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How to Finance a Business Idea: It's Usually Up to You

If you're wondering how to finance a business idea, another way to put it is, How do I find startup capital? The first step to financing a business idea is turning that idea into an invitation for investment.

In some cases, your startup financing may simply need to be enough money for you to write a business plan and perform the research to support your contention that your idea is new and that a market for it exists. If your idea is compelling as well as unique, a business plan alone - bolstered by substantial research, may be enough to attract investors.

But in most cases, your startup financing will need to carry you to actual commencement of business operations. A point at which potential investors will be able to see your product or service in production and they will be able to judge your personal commitment to the business. This is also the point at which (sometimes not until you have been in business for six months, or up to two years) you can approach a bank or credit company to apply for a loan or line of credit.

That early stage of getting your idea up on its feet can be the most difficult round of financing for any business, if the sum is too large to be covered simply by your own savings. Here are summaries of the most common methods used to raise the initial startup money to get a business idea on its feet:

Borrow Against Your Home, Savings or Insurance

With today's easy access to home-equity loans, borrowing against your house is often the best deal around. Keep in mind that once the home-equity loan is issued, you will immediately begin paying monthly on that loan, as well paying the primary monthly mortgage payment.

If you plan to start your business on the side, while remaining at your job full time, you may be able to borrow a percentage of your 401 k retirement account balance. The interest rate on such loans is usually very competitive, but this is not a plan to enter into lightly. Under certain circumstances, such as your termination from the company, you may be required to repay the entire loan within 30 days.

Another approach is to seek a loan from a bank, credit union or other source using your personally held savings and investments as security. This has the advantage of keeping your investments in place, while they secure the loan that will most likely be issued at a competitive rate, depending on the size of the investments you have pledged as security.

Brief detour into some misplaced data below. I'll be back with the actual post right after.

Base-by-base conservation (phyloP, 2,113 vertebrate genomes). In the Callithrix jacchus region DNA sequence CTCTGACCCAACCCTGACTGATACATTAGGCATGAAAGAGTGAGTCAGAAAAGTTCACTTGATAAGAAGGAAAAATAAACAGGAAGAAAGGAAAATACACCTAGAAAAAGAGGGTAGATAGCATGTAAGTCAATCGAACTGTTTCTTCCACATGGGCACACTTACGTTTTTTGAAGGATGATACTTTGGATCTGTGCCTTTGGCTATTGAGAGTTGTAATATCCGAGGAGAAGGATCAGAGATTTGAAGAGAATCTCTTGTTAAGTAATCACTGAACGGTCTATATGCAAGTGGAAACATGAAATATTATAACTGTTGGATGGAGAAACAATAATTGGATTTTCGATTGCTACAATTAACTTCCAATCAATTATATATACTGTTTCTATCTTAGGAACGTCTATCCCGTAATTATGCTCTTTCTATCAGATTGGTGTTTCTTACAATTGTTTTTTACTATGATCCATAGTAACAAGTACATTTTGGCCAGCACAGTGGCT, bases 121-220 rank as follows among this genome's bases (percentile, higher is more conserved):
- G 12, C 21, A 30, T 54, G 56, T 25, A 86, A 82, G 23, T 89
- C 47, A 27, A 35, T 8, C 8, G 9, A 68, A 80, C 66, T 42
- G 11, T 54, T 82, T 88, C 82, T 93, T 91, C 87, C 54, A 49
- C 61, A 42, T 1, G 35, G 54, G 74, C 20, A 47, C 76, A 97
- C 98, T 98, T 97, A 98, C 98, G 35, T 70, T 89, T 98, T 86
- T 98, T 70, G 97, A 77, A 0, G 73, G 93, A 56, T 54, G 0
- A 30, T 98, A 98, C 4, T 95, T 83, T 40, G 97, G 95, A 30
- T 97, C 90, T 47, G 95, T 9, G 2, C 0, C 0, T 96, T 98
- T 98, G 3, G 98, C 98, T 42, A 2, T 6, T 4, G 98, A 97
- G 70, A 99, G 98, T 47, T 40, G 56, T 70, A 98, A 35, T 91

In the case of insurance, if you have a whole life policy, you may be able to borrow against it up to 90% of the cash value. Rates are usually very competitive, but make sure you research the fine print. Don't borrow if your coverage will be discounted, in the case of your death, because of the outstanding loan.

Use Credit Cards to Pay For Your Startup

Unlike business or personal loans, if you have a credit card with an open balance you don't need to provide any sort of security to start charging what you require to launch your business. Is this a practical approach? Sometimes. It depends on the interest rate on the card and the minimum payment you will need to make. You will want to make a payment that is larger than the minimum required payment each month. If you do not pay a portion of the principal each month, on top of the minimum payment, the balance will begin to grow beyond the price you paid for your business purchases. If that is allowed to happen, the revolving credit structure will quickly eat away at your capital.

Borrow From Friends or Family

Finding capital often leads to friends and family members who are willing to provide interest-free start up loans for new companies. To protect your important social ties to these individuals, be sure to clearly explain the benefits and risks of your new venture, and put the loan in writing, so that your friend or family member will be legally affirmed as a primary creditor. If your business does not succeed, this status will help your friend or family member recoup part of their losses in any apportionment of business assets to long-standing creditors.

How to finance a business idea is really a question that comes down to who you are and how you interpret risk. All of these approaches to raising capital involve risk. Your faith in your idea, your personal financial situation, and your level of aversion to risk will ultimately guide you to the choice that you think you can live with. Unfortunately, you cannot find out if your business idea has merit if you don't assume at least some personal risk.


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how to finance a business idea: it's usually up to you